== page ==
|Corbett, Robin||Jenkins, Rt Hon Roy (Stechford)||Sheldon, Robert (Ashton-u-Lyne)|
|Cox, Thomas (Tooting)||John, Brynmor||Shore, Rt Hon Peter|
|Craigen, J. M. (Maryhill)||Johnson, James (Hull West)||Short, Rt Hon E. (Newcastle C)|
|Crawehaw, Richard||Johnson, Walter (Derby S)||Short, Mrs Renée (Wolv NE)|
|Cronin, John||Jones, Alec (Rhondda)||Silkin, Rt Hon John (Deptford)|
|Cryer, Bob||Jones, Barry (East Flint)||Silkin, Rt Hon S. C. (Dulwich)|
|Cunningham, G. (Islington S)||Jones, Dan (Burnley)||Silverman, Julius|
|Davidson, Arthur||Judd, Frank||Skinner, Dennis|
|Davies, Bryan (Enfield N)||Kaufman, Gerald||Small, William|
|Davies, Denzil (Llanelli)||Kilroy-Silk, Robert||Smith, John (N Lanarkshire)|
|Davis, Clinton (Hackney C)||Lamborn, Harry||Spearing, Nigel|
|Deakins, Eric||Lamond, James||Spriggs, Leslie|
|Dean, Joseph (Leeds West)||Lestor, Miss Joan (Eton & Slough)||Stallard, A. W.|
|de Freitas, Rt Hon Sir Geoffrey||Litterick, Tom||Stoddart, David|
|Dell, Rt Hon Edmund||Lomas, Kenneth||Strang, Gavin|
|Doig, Peter||Luard, Evan||Taylor, Mrs Ann (Bolton W)|
|Dormand, J. D.||MacFarquhar, Roderick||Thomas, Ron (Bristol NW)|
|Dunwoody, Mrs Gwyneth||McGuire, Michael (Ince)||Thompson, George|
|Edge, Geoff||Mackenzie, Gregor||Tinn, James|
|Ellis, John (Bragg & Scun)||McMillan, Tom (Glasgow C)||Tomlinson, John|
|Ellis, Tom (Wrexham)||McNamara, Kevin||Torney, Tom|
|English, Michael||Madden, Max||Varley, Rt Hon Eric G.|
|Evans, Gwynfor (Carmarthen)||Magee, Bryan||Wainwright, Edwin (Dearne V)|
|Evans, Ioan (Aberdare)||Mahon, Simon||Walker, Harold (Doncaster)|
|Evans, John (Newton)||Marshall, Dr Edmund (Goole)||Walker, Terry (Kingswood)|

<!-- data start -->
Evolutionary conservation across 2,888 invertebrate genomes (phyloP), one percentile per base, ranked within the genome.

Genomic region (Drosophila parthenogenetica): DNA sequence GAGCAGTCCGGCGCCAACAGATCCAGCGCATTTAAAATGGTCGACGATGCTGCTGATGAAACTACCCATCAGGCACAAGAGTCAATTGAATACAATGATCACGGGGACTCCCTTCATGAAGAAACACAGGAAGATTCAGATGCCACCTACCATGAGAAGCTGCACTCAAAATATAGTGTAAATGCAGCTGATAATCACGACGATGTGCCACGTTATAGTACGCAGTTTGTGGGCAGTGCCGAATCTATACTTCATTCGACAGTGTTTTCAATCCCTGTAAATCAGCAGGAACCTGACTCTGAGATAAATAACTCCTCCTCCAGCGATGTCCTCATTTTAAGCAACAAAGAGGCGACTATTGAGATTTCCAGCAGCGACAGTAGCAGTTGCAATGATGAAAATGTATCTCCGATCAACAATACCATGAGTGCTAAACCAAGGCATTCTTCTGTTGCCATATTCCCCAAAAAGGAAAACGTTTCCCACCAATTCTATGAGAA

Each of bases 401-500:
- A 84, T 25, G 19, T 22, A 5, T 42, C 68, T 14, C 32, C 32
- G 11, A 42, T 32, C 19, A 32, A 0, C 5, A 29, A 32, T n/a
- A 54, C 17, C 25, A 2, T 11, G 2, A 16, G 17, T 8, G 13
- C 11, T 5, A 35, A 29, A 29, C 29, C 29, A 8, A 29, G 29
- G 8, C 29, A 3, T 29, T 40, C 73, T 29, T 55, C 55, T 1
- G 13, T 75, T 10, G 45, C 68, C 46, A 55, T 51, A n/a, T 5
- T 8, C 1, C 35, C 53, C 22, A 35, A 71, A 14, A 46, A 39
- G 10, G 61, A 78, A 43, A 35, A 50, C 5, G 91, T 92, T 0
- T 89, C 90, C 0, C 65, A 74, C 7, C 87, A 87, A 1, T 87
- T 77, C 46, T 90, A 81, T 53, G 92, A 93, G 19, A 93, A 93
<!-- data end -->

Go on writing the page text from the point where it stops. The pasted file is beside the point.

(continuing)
|Ewing, Harry (Stirling)||Meacher, Michael||Ward, Michael|
|Fernyhough, Rt Hon E.||Mellish, Rt Hon Robert||Watkins, David|
|Watt, Hamish||Wilson, Gordon (Dundee E)||Young, David (Bolton E)|
|Weetch, Ken||Wilson, William (Coventry SE)|
|White, James (Pollok)||Wise, Mrs Audrey||TELLERS FOR THE AYES:|
|Williams, Alan (Swansea W)||Woodall, Alec||Mr. James Hamilton and|
|Williams, Alan Lee (Hornch'ch)||Woof, Robert||Mr. James A. Dunn.|
|Biffen, John||Hurd, Douglas||Roberts, Michael (Cardiff NW)|
|Brittan, Leon||Lawrence, Ivan||Sainsbury, Tim|
|Brotherton, Michael||Macmillan, Rt Hon M. (Farnham)||Shaw, Michael (Scarborough)|
|Carlisle, Mark||McNair-Wilson, M. (Newbury)||Spicer, Jim (W Dorset)|
|Chalker, Mrs Lynda||Madel, David||Steel, David (Roxburgh)|
|Clarke, Kenneth (Rushcliffe)||Mayhew, Patrick||Stradling Thomas, J.|
|Corrie, John||Monro, Hector||Taylor, R. (Croydon NW)|
|Davies, Rt Hon J. (Knutsford)||Montgomery, Fergus||Thorpe, Rt Hon Jeremy (N Devon)|
|Emery, Peter||Morgan, Geraint||Viggers, Peter|
|Fookes, Miss Janet||Morris, Michael (Northampton S)||Wiggin, Jerry|
|Fowler, Norman (Sutton C'f'd)||Morrison, Charles (Devizes)||Winterton, Nicholas|
|Goodhew, Victor||Normanton, Tom|
|Gow, Ian (Eastbourne)||Rees, Peter (Dover & Deal)||TELLERS FOR THE NOES:|
|Hayhoe, Barney||Rees-Davies, W. R.||Mr. Tim Rathbone and|
|Howell, Ralph (North Norfolk)||Ridley, Hon Nicholas||Mr. Tim Renton.|
§ Question accordingly agreed to.
§ Bill read the Third time and passed.